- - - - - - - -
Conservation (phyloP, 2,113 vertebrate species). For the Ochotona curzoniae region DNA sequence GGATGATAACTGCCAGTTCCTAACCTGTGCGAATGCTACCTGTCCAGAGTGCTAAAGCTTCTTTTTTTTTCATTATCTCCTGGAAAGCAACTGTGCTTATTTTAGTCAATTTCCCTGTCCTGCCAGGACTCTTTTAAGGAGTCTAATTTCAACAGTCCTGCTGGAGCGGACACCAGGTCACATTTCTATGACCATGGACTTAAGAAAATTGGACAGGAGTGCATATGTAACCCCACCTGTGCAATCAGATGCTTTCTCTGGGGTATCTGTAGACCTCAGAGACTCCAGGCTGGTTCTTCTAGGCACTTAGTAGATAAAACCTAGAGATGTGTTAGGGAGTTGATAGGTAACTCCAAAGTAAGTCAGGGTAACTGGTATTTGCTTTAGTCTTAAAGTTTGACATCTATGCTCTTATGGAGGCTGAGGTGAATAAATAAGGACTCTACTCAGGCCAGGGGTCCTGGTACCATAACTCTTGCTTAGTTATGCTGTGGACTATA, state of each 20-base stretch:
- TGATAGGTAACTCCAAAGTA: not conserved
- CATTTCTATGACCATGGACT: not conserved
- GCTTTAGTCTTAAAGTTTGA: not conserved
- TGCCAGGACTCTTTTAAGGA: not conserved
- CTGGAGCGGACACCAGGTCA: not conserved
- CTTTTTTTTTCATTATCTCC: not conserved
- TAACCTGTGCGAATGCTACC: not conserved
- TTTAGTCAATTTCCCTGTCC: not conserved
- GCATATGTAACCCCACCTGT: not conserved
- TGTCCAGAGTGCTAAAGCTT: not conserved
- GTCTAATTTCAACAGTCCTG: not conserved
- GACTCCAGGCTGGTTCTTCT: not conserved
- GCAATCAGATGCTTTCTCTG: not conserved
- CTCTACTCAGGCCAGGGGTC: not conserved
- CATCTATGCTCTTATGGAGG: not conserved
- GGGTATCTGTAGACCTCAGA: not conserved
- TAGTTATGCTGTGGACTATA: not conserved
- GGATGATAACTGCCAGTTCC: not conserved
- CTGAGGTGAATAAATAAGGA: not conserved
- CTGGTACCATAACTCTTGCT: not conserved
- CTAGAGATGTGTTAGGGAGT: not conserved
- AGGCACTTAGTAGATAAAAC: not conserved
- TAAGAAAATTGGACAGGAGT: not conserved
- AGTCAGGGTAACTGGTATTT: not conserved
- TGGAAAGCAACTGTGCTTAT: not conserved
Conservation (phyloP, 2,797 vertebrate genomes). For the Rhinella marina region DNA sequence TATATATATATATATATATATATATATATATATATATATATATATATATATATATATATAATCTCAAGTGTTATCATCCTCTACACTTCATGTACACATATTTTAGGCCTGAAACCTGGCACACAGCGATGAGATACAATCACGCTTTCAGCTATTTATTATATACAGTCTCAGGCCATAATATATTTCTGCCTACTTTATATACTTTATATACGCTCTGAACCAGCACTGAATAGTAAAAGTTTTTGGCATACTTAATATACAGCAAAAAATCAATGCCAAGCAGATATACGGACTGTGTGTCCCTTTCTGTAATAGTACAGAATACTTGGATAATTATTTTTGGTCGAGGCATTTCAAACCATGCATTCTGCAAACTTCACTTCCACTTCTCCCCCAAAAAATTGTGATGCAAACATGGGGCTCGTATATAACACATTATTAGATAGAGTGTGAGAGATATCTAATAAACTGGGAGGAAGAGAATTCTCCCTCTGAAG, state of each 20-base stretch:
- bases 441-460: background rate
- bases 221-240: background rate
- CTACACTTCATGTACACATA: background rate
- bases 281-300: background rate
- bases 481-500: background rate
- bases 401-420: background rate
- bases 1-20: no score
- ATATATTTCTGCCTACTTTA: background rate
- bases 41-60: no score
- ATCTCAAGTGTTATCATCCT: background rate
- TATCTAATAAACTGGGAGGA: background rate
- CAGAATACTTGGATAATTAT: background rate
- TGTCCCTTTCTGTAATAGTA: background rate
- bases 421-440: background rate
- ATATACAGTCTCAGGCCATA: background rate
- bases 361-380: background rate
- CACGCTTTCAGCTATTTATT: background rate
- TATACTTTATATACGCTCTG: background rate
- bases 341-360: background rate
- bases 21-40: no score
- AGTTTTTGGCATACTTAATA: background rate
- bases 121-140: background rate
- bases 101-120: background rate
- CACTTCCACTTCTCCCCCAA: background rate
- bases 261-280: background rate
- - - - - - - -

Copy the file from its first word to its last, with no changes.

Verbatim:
Conservation (phyloP, 2,113 vertebrate species). For the Ochotona curzoniae region DNA sequence GGATGATAACTGCCAGTTCCTAACCTGTGCGAATGCTACCTGTCCAGAGTGCTAAAGCTTCTTTTTTTTTCATTATCTCCTGGAAAGCAACTGTGCTTATTTTAGTCAATTTCCCTGTCCTGCCAGGACTCTTTTAAGGAGTCTAATTTCAACAGTCCTGCTGGAGCGGACACCAGGTCACATTTCTATGACCATGGACTTAAGAAAATTGGACAGGAGTGCATATGTAACCCCACCTGTGCAATCAGATGCTTTCTCTGGGGTATCTGTAGACCTCAGAGACTCCAGGCTGGTTCTTCTAGGCACTTAGTAGATAAAACCTAGAGATGTGTTAGGGAGTTGATAGGTAACTCCAAAGTAAGTCAGGGTAACTGGTATTTGCTTTAGTCTTAAAGTTTGACATCTATGCTCTTATGGAGGCTGAGGTGAATAAATAAGGACTCTACTCAGGCCAGGGGTCCTGGTACCATAACTCTTGCTTAGTTATGCTGTGGACTATA, state of each 20-base stretch:
- TGATAGGTAACTCCAAAGTA: not conserved
- CATTTCTATGACCATGGACT: not conserved
- GCTTTAGTCTTAAAGTTTGA: not conserved
- TGCCAGGACTCTTTTAAGGA: not conserved
- CTGGAGCGGACACCAGGTCA: not conserved
- CTTTTTTTTTCATTATCTCC: not conserved
- TAACCTGTGCGAATGCTACC: not conserved
- TTTAGTCAATTTCCCTGTCC: not conserved
- GCATATGTAACCCCACCTGT: not conserved
- TGTCCAGAGTGCTAAAGCTT: not conserved
- GTCTAATTTCAACAGTCCTG: not conserved
- GACTCCAGGCTGGTTCTTCT: not conserved
- GCAATCAGATGCTTTCTCTG: not conserved
- CTCTACTCAGGCCAGGGGTC: not conserved
- CATCTATGCTCTTATGGAGG: not conserved
- GGGTATCTGTAGACCTCAGA: not conserved
- TAGTTATGCTGTGGACTATA: not conserved
- GGATGATAACTGCCAGTTCC: not conserved
- CTGAGGTGAATAAATAAGGA: not conserved
- CTGGTACCATAACTCTTGCT: not conserved
- CTAGAGATGTGTTAGGGAGT: not conserved
- AGGCACTTAGTAGATAAAAC: not conserved
- TAAGAAAATTGGACAGGAGT: not conserved
- AGTCAGGGTAACTGGTATTT: not conserved
- TGGAAAGCAACTGTGCTTAT: not conserved
Conservation (phyloP, 2,797 vertebrate genomes). For the Rhinella marina region DNA sequence TATATATATATATATATATATATATATATATATATATATATATATATATATATATATATAATCTCAAGTGTTATCATCCTCTACACTTCATGTACACATATTTTAGGCCTGAAACCTGGCACACAGCGATGAGATACAATCACGCTTTCAGCTATTTATTATATACAGTCTCAGGCCATAATATATTTCTGCCTACTTTATATACTTTATATACGCTCTGAACCAGCACTGAATAGTAAAAGTTTTTGGCATACTTAATATACAGCAAAAAATCAATGCCAAGCAGATATACGGACTGTGTGTCCCTTTCTGTAATAGTACAGAATACTTGGATAATTATTTTTGGTCGAGGCATTTCAAACCATGCATTCTGCAAACTTCACTTCCACTTCTCCCCCAAAAAATTGTGATGCAAACATGGGGCTCGTATATAACACATTATTAGATAGAGTGTGAGAGATATCTAATAAACTGGGAGGAAGAGAATTCTCCCTCTGAAG, state of each 20-base stretch:
- bases 441-460: background rate
- bases 221-240: background rate
- CTACACTTCATGTACACATA: background rate
- bases 281-300: background rate
- bases 481-500: background rate
- bases 401-420: background rate
- bases 1-20: no score
- ATATATTTCTGCCTACTTTA: background rate
- bases 41-60: no score
- ATCTCAAGTGTTATCATCCT: background rate
- TATCTAATAAACTGGGAGGA: background rate
- CAGAATACTTGGATAATTAT: background rate
- TGTCCCTTTCTGTAATAGTA: background rate
- bases 421-440: background rate
- ATATACAGTCTCAGGCCATA: background rate
- bases 361-380: background rate
- CACGCTTTCAGCTATTTATT: background rate
- TATACTTTATATACGCTCTG: background rate
- bases 341-360: background rate
- bases 21-40: no score
- AGTTTTTGGCATACTTAATA: background rate
- bases 121-140: background rate
- bases 101-120: background rate
- CACTTCCACTTCTCCCCCAA: background rate
- bases 261-280: background rate